Forget Wordsworth and daffodils. Think SeaLife, Blackpool, Fleetwood beach, gypsies at Stalmine and gulls over guesthouses.
Lindsay Holland (pictured right), published poet and Edge Hill University tutor, set up North West Poets little more than a year ago. It has 100 members. More than 60 of them feature in new anthology Sculpted, Poetry of the North West which made its debut at Liverpool’s Albert Dock.
It includes poets from the Fylde – and others writing about the Fylde.
The anthology is introduced by Blackpool-born award winning poet and Warwick University professor David Morley who draws on Romany roots for his own contribution Clearing a Name.
His latest book The Gypsy and Poet (a sequence of sonnets inspired by poet John Clare’s friendship with a Romany) will be published in August. Morley says homegrown poets “derive clout, gumption and nous from a local habitation and a name. Sculpted is a realisation of a greater North West whose borders are expanding through the many imaginations and voices.”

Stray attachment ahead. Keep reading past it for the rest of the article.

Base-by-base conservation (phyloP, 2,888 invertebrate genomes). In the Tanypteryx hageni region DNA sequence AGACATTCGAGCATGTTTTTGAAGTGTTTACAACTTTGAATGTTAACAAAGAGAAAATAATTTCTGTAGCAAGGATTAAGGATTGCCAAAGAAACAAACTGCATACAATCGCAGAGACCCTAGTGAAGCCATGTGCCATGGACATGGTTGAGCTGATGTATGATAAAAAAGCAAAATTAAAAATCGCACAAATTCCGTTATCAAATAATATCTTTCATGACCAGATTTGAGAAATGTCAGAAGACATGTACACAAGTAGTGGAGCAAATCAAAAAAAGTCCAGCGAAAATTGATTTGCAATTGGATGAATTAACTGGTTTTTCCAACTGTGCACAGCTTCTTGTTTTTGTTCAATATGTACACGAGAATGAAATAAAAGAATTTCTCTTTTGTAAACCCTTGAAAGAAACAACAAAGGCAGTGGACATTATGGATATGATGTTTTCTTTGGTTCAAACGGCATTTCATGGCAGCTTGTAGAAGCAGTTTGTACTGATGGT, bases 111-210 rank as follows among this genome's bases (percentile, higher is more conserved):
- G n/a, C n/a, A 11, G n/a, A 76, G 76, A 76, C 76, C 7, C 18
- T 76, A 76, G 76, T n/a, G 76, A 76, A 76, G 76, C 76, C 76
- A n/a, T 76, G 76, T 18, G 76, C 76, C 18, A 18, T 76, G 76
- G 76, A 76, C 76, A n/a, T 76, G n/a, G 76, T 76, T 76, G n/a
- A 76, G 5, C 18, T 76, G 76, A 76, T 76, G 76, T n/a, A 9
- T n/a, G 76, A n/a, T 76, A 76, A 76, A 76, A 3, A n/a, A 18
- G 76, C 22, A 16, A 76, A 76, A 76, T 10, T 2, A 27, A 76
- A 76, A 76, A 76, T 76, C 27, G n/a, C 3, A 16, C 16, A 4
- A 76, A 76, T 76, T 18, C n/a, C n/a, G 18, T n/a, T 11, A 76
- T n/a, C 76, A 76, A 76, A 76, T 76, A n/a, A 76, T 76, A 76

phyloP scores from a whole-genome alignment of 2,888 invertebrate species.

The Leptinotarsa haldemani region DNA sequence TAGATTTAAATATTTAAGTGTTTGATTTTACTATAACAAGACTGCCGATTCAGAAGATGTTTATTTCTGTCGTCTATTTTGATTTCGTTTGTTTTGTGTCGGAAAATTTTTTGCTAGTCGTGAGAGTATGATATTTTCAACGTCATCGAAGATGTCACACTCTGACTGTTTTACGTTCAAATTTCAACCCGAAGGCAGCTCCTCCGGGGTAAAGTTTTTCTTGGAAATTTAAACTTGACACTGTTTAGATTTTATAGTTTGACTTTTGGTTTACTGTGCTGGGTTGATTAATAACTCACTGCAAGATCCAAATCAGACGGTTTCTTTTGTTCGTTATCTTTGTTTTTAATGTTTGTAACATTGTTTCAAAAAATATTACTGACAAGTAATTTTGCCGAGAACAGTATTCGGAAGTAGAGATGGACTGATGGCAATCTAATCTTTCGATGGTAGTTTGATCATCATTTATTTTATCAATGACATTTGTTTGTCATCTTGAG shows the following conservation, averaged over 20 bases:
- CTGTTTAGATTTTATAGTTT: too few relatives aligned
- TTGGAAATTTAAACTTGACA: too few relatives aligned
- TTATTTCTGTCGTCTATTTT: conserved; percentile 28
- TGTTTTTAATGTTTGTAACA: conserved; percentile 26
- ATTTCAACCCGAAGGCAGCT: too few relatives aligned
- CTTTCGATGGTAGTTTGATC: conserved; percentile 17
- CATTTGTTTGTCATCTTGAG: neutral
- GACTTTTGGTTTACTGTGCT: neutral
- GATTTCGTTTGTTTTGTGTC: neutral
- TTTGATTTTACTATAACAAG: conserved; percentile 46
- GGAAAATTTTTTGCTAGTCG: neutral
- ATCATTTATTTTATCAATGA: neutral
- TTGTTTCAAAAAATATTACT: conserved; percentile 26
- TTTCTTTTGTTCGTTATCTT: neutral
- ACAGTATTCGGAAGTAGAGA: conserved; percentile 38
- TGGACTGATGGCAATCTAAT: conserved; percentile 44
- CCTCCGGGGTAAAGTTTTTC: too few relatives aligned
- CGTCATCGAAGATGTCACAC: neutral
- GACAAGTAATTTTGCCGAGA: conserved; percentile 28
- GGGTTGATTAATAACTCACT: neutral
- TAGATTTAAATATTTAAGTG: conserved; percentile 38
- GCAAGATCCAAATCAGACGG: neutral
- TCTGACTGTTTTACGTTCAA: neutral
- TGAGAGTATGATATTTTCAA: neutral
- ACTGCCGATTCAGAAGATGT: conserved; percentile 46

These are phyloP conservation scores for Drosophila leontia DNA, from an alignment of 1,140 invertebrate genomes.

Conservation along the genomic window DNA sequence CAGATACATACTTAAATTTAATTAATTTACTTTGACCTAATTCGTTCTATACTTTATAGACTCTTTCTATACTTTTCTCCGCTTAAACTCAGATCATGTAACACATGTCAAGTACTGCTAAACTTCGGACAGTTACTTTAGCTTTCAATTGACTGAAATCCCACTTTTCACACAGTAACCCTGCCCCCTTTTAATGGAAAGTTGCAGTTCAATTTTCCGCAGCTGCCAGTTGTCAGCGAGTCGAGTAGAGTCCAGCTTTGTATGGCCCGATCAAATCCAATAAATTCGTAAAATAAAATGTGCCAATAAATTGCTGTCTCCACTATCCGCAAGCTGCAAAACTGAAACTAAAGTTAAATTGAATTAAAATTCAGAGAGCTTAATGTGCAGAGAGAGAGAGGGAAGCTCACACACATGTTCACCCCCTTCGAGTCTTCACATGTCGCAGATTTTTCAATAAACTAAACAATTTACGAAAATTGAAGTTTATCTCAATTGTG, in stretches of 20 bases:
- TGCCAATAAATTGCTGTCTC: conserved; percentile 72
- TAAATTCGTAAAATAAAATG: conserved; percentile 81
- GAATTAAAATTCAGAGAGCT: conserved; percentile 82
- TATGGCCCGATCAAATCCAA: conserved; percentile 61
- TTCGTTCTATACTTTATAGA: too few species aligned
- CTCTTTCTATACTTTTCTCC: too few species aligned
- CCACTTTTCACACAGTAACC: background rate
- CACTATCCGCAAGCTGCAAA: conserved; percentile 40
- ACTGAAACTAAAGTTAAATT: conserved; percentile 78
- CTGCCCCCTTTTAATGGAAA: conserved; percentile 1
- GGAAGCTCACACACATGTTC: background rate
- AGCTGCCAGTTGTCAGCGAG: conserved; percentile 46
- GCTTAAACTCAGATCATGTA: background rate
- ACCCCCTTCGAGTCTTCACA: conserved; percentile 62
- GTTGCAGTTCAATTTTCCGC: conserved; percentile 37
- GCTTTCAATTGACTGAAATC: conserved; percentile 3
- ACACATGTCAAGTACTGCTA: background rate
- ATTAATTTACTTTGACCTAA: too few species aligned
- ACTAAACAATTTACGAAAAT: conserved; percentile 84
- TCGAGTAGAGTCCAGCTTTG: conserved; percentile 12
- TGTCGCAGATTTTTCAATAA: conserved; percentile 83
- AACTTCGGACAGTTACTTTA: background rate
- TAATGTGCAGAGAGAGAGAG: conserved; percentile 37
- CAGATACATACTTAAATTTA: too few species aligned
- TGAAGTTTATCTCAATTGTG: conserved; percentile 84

Morley recently joined Poet Laureate Carol Ann Duffy to judge the TS Eliot Prize which has previously been won by Ted Hughes, Seamus Heaney and Duffy herself. The laureate says: “The North West is a hotbed of poetry. If you want to know read this book.”
And editor Holland concludes: “ Lake Poets might be history but the North West’s poetry scene is alive and vehemently kicking.”
* Sculpted: Poetry of the North West (£10 from http//northwestpoets.wordpress.com).